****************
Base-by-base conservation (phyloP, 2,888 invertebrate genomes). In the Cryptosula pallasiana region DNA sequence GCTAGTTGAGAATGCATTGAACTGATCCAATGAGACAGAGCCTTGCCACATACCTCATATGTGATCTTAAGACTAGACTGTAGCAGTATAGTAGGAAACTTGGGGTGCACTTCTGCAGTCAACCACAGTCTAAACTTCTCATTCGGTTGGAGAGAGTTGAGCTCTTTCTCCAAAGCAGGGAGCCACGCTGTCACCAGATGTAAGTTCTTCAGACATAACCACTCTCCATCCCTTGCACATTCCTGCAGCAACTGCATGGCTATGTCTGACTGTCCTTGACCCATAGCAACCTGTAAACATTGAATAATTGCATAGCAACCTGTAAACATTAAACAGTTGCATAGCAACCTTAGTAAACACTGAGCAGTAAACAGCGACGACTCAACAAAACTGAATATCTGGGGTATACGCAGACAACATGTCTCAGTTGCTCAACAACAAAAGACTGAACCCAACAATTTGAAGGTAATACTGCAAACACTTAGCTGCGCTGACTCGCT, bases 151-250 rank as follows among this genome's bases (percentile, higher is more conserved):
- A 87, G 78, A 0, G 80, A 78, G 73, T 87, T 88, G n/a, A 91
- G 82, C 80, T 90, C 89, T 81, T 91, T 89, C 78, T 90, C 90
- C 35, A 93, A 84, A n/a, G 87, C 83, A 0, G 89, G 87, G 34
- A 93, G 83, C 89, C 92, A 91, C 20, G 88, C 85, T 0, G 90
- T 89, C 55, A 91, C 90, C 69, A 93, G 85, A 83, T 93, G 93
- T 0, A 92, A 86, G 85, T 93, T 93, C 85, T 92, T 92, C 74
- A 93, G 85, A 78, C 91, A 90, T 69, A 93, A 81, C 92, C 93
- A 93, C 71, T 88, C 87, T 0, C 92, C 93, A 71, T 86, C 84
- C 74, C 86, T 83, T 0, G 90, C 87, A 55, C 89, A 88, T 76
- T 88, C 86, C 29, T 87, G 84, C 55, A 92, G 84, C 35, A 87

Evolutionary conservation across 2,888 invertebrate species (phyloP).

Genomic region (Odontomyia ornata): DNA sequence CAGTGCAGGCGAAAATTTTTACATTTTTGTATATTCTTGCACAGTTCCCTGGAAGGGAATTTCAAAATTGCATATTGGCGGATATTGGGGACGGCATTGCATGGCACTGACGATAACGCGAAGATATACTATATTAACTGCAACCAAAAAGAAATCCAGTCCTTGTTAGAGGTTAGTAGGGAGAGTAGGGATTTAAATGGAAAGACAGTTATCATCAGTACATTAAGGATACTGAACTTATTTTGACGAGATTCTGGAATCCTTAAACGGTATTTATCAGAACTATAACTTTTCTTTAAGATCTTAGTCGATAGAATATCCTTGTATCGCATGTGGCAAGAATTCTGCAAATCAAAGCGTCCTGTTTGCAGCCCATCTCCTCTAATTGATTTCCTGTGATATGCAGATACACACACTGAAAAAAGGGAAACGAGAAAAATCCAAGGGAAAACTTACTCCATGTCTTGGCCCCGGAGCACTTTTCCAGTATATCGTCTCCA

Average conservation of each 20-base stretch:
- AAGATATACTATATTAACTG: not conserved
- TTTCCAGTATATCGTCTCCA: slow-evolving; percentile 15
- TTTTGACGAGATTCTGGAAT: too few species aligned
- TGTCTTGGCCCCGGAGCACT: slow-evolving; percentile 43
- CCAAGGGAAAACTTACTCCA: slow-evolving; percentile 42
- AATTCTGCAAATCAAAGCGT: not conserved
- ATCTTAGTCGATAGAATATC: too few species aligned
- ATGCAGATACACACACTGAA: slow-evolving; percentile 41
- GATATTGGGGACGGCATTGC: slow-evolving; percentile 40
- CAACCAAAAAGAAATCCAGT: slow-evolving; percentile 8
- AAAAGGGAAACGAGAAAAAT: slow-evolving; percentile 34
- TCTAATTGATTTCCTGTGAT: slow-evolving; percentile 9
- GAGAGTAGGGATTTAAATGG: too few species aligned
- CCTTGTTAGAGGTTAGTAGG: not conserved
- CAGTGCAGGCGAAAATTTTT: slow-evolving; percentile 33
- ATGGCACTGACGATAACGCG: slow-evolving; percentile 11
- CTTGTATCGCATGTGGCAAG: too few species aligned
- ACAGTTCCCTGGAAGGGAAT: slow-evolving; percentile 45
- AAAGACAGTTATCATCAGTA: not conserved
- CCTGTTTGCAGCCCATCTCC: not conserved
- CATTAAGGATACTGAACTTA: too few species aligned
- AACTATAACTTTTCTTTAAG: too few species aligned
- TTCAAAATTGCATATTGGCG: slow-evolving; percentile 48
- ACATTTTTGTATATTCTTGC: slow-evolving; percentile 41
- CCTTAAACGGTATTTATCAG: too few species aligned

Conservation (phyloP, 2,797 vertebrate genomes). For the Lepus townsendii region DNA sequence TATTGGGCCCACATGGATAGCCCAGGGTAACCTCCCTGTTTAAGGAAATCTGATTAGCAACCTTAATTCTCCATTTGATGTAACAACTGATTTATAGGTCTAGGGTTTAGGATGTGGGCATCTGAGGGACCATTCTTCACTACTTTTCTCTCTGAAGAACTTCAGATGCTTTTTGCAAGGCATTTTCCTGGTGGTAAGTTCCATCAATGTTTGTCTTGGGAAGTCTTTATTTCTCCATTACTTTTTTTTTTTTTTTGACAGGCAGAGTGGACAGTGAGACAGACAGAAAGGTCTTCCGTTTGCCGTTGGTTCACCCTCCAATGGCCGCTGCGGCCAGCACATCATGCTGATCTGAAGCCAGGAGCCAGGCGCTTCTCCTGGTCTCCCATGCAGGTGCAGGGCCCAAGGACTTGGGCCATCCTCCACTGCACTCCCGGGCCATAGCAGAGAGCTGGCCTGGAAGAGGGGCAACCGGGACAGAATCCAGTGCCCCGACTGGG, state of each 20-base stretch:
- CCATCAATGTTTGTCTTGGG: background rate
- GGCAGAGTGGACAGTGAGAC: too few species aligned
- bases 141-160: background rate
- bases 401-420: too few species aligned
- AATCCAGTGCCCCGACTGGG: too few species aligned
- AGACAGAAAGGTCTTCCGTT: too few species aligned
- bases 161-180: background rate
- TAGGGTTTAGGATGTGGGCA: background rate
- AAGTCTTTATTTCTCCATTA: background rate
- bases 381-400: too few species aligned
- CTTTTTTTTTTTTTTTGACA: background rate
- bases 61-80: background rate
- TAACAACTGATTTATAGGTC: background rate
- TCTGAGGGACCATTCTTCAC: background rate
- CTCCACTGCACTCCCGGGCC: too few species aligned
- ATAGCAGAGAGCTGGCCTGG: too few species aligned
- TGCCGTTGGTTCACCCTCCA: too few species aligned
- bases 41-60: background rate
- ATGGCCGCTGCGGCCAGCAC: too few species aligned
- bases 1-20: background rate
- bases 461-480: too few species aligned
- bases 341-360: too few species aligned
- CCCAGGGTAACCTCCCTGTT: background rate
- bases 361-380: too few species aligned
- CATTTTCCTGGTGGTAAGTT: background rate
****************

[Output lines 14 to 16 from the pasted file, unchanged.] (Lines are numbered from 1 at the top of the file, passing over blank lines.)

Average conservation of each 20-base stretch:
- AAGATATACTATATTAACTG: not conserved
- TTTCCAGTATATCGTCTCCA: slow-evolving; percentile 15